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The only way for us to understand the impact of our words is to listen to those who receive it. I can't speak for how Elders Holland and Oaks "Musket Fire" was received by members of the LBTBQ community, but I think any discourse that leverages violence/guns should be shunned, and that goes for both sides (there was a reference to an LGBTQ leader using war/battle reference). It is easy for those of us that are straight to not view the musket fire reference as a metaphor. But I don't blame members of the LGBTQ community to be upset by it. I would think if prominent, powerful group used "Musket fire" referencing the Church (LDS), members would be upset (rightfully so).  

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58 minutes ago, Snodgrassian said:

The only way for us to understand the impact of our words is to listen to those who receive it. I can't speak for how Elders Holland and Oaks "Musket Fire" was received by members of the LBTBQ community, but I think any discourse that leverages violence/guns should be shunned, and that goes for both sides (there was a reference to an LGBTQ leader using war/battle reference). It is easy for those of us that are straight to not view the musket fire reference as a metaphor. But I don't blame members of the LGBTQ community to be upset by it. I would think if prominent, powerful group used "Musket fire" referencing the Church (LDS), members would be upset (rightfully so).  

https://braininjurysvcs.org/choose-wisely-how-our-words-impact-others/#:~:text=As author Yehuda Berg states,bring the community together or

"When it comes to living an altruistic lifestyle, a lot can be said for what we say. As author Yehuda Berg states, “Words are singularly the most powerful force available to humanity… Words have energy and power with the ability to help, to heal, to hurt, to harm, to humiliate and to humble.” The words we choose and how we use them can build others up or tear them down; bring the community together or rip it apart."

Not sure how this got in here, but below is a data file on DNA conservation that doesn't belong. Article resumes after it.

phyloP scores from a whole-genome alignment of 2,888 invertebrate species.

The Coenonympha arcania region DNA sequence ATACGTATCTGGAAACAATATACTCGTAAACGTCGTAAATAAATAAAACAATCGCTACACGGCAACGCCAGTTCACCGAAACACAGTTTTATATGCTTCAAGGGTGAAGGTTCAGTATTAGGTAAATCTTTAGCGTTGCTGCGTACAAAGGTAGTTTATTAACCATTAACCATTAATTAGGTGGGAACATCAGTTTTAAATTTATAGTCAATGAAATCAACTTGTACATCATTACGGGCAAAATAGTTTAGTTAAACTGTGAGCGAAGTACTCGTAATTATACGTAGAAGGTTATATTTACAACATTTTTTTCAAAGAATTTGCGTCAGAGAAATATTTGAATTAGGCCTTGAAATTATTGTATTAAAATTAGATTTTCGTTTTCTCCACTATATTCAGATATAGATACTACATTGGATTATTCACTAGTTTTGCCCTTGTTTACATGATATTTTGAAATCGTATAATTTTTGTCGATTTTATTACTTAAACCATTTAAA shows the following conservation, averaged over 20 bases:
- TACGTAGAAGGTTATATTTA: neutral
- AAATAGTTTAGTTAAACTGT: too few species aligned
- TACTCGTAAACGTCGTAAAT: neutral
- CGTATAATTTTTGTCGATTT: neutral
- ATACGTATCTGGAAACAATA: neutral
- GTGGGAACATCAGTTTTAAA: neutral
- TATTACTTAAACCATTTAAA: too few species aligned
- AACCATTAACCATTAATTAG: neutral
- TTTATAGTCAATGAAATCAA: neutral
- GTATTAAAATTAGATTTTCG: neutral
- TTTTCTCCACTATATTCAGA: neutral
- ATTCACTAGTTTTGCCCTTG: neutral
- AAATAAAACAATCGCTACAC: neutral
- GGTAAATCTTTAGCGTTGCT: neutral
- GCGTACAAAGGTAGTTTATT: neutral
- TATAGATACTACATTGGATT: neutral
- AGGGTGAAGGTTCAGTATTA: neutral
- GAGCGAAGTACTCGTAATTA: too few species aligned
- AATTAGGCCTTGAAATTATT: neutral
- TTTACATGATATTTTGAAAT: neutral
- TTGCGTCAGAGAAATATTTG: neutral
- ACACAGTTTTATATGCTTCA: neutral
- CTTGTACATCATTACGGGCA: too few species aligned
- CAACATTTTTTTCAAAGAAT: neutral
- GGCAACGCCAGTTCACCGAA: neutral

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1 hour ago, bluebell said:

This is true, but at the same time, listeners have a responsibility as well.  The way that we choose to interpret words can also have power to help, to heal, to hurt, to harm, to humiliate, and to humble.  When we choose to interpret words in ways that they were not meant to be interpreted, then we are responsible for the negative energy that our interpretation puts out into the world.

 

Very true bluebell! I often have to decide how to react to someone saying something and if I'm reading them wrong.

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I don't believe the LDS church is in any way responsible for the shooting in CO. Does the church have a less than welcoming history toward LGBTQ? Absolutely. This is when it would seem more mature to simply disregard the source of the contention and move on with life. One of the best decisions I ever made was to stop caring about what the church taught on a subject that leadership may likely be very ignorant about. Violent metaphor is sometimes warranted, IMO. For example, and not to derail with heavy politics, listen to the lyrics of the song "The Great Divide" by the band Anti-Flag.

In the context of the song and the social and economic climate of the US "fix your bayonets" seems appropriate. 

As for Holland's choice of words...reward him and his rhetoric with "muskets" on behalf of those whom he has a problem with.  The sanctimonious ignorance with which he speaks should be treated as such or just outright and justifiably ignored. Just like the rest of us he's just a dude with a mouth and an opinion. 

Edited by Damien the Leper
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15 hours ago, Damien the Leper said:

As for Holland's choice of words...reward him and his rhetoric with "muskets" on behalf of those whom he has a problem with.  The sanctimonious ignorance with which he speaks should be treated as such or just outright and justifiably ignored. Just like the rest of us he's just a dude with a mouth and an opinion. 

Nah, I don't think I will.